But unless we wish to go insane, like those who undergo spending too long a time in a sensory deprivation chamber, we are forced to view the world through another grid or mesh in order to interpret and make some sense of life and from which to take our bearings. We do not – cannot – live forever in a philosophical vacuum. Even the world of the insane has a logic.

    The reality is that the man digging a ditch or the girl working at the checkout counter have merely submitted to another set of presuppositions, regarding truth, existence and morals, which are as much – if not more – a faith system as those Christianity. It is a view of the world that nothing is knowable apart from that which the senses perceive. Since it has no fixed absolute point from which to observe the movement of history, and since according to evolution there is no intelligence, will or personality behind matter and creation, it is in turn incommunicable.

    The present generation have absorbed subliminally the philosophy of Hegel, Rousseau, Hume, Nietzsche and Marx. This is not and has not been formally taught but breathed in through the atmosphere. It is the zeitgeist. As Francis Schaeffer said in 1968, in “The God who is There”:

    “The mass of people may not enter an art museum, may never read a serious book. If you were to explain the drift of modern thought to them, they might not be able to understand it; but this does not mean they are not influenced by the things they see and hear – including the cinema,” He could have added what they hear from the pulpits of the Church of England, with its trendy gay and feminist vicars.

    Francis Schaeffer also reflected on the fact that most people, considering the musings of philosophers, like Hegel, the German philosopher (1770-1831) would judge them so abstruse that they would have little practical impact on society. He went on to say: “this could not be further from the truth. Because whether Hegel himself or those listening to what he had to say understood it to be the case, ‘when he propounded his ideas he changed the world’.”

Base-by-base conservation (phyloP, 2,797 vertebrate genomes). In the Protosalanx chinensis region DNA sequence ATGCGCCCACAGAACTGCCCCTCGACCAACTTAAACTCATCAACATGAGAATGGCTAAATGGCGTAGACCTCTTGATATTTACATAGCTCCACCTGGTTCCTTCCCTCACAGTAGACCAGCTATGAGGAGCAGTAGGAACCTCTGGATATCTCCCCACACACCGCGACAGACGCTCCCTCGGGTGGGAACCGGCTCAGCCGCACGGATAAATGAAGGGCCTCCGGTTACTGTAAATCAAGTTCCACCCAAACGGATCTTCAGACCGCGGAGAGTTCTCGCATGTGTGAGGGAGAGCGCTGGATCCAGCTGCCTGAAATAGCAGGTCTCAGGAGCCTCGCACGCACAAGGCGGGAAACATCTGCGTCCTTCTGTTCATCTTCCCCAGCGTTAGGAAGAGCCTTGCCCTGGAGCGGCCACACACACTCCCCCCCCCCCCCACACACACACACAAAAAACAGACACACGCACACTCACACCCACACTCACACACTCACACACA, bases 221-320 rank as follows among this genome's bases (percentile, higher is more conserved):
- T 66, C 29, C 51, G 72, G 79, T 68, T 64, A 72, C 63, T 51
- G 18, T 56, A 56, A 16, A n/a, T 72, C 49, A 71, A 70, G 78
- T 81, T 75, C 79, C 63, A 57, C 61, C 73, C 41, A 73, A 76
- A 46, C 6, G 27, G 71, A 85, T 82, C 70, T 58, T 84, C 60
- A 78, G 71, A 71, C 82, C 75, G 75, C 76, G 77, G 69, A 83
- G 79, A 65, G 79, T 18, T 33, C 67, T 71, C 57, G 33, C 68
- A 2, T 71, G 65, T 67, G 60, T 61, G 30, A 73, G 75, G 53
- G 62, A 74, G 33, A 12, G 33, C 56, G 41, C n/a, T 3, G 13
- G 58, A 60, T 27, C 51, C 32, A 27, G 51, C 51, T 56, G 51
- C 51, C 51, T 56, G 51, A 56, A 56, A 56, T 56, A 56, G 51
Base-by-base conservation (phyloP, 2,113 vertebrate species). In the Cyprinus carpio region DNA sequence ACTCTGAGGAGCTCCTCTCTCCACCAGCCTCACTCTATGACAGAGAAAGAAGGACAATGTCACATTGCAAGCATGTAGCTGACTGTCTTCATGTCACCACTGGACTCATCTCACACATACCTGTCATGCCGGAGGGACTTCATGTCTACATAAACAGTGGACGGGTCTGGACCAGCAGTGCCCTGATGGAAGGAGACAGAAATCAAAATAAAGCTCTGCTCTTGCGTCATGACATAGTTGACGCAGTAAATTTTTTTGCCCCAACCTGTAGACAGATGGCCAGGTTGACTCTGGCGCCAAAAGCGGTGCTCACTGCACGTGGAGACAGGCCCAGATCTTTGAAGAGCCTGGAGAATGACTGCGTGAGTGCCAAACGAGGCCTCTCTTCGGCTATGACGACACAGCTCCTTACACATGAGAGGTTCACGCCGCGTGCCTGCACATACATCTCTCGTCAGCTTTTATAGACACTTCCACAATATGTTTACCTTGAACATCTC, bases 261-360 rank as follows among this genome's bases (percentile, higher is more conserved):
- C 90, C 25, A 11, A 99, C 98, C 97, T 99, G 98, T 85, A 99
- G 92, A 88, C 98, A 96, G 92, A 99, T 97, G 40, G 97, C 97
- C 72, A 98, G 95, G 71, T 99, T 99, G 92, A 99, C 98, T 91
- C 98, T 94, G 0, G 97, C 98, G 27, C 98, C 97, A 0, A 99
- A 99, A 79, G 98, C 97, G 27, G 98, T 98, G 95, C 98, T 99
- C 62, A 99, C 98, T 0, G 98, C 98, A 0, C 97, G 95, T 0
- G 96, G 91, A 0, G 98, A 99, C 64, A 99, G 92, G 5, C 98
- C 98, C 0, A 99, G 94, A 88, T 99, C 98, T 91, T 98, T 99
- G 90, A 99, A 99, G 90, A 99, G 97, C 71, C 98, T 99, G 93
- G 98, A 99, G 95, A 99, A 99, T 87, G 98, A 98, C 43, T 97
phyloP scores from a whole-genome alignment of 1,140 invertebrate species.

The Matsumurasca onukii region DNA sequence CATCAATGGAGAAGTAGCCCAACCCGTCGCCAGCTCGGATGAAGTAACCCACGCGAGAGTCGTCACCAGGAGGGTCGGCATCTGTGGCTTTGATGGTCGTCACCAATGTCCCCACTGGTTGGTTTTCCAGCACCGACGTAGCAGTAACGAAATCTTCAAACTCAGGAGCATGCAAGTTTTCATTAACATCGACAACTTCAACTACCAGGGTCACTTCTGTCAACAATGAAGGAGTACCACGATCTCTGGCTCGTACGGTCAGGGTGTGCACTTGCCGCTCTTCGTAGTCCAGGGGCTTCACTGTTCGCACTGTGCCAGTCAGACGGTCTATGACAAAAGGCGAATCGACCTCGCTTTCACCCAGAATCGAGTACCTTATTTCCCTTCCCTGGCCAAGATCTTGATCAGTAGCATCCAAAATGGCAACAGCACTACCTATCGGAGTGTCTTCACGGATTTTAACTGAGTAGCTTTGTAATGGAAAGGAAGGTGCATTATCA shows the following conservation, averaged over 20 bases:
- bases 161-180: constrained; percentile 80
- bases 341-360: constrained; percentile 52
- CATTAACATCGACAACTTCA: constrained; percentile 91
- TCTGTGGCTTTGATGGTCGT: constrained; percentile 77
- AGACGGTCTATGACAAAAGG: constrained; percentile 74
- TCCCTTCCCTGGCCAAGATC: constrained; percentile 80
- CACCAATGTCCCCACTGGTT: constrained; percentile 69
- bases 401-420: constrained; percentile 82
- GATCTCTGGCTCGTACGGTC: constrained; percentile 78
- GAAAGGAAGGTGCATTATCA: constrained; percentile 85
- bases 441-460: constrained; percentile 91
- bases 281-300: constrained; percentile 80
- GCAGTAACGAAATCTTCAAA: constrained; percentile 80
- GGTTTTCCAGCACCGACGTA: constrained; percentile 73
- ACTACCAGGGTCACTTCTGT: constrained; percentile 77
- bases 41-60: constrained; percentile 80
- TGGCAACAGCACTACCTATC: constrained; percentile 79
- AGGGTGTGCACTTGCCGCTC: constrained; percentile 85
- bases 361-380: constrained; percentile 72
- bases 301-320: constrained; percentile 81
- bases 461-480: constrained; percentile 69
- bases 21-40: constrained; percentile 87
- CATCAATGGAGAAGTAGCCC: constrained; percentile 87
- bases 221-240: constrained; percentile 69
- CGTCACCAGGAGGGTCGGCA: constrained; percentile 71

David Skinner, UK

  • Let’s not forget the rampant anti-intellectualism in the church today. Most Christians are just as gullible and ignorant of our classic western, Judeo-Christian heritage as anyone outside church walls.

    Found this wonderful quote from STR’s blog from Henry Scougal’s “The Life of God in the Soul of Man”, on the deep connection between knowing the certainty of Christian truths and having a thriving Christian life ;

    “I shall mention but two other means for begetting that holy and divine temper of spirit which is the subject of the present discourse. And the first is, a deep and serious consideration of the truths of our religion, and that, both as to the certainty and importance of them. The assent which is ordinarily given to divine truth is very faint and languid, very weak and ineffectual, flowing only from a blind inclination to follow that religion which is in fashion, or a lazy indifferency and unconcernedness whether things be so or not. Men are unwilling to quarrel with the religion of their country, and since all their neighbours are Christians, they are content to be so too: but they are seldom at the pains to consider the evidences of those truths, or to ponder the importance and tendency of them; and thence it is that they have so little influence on their affections and practice.”

    www.str.org/site/PageServer?pagename=blog_iframe

    Damien Spillane

  • Churches commit suicide in a manner similar to the way drug addicts eventually do themselves in. Postmodern secularism has become the crack cocaine of religious liberalism.
    Ron Henzel

  • Hi! Bill, you have received great comments – once again, keep going.
    Stan Fishley

  • Spot on Bill. Just this week I was lunching with friends – eight of us have been meeting monthly for almost 50 years and we always attempt to solve the problems of the world over lunch and a glass or two of vino. I warn them that we can’t solve all the problems – not before lunch anyway. The issue of what is happening in the Catholic Church with the removal of a particular Bishop was the main topic of conversation – we are all “Micks” but our discussions are not limited to religion – dare I say we tackle politics and yes, even sex during our “Ladies” luncheons.

    Many of our number believe that women and married men should be ordained to the Priesthood because we don’t have enough celibate Priests. This of course is hoohey. If women and married men were the answer to the paucity of Priests why then are the Protestant churches (where there is no barrier to married men and women Priests) not being knocked down in the rush to fill the void. If women and married men were the answer these churches would be flourishing but Bill you are right they are not. God luv ya.

    Patti Smith

  • Bill – an interesting and relevant use of “hari-kari” which is the common expression for the Japanese Samurai suicide.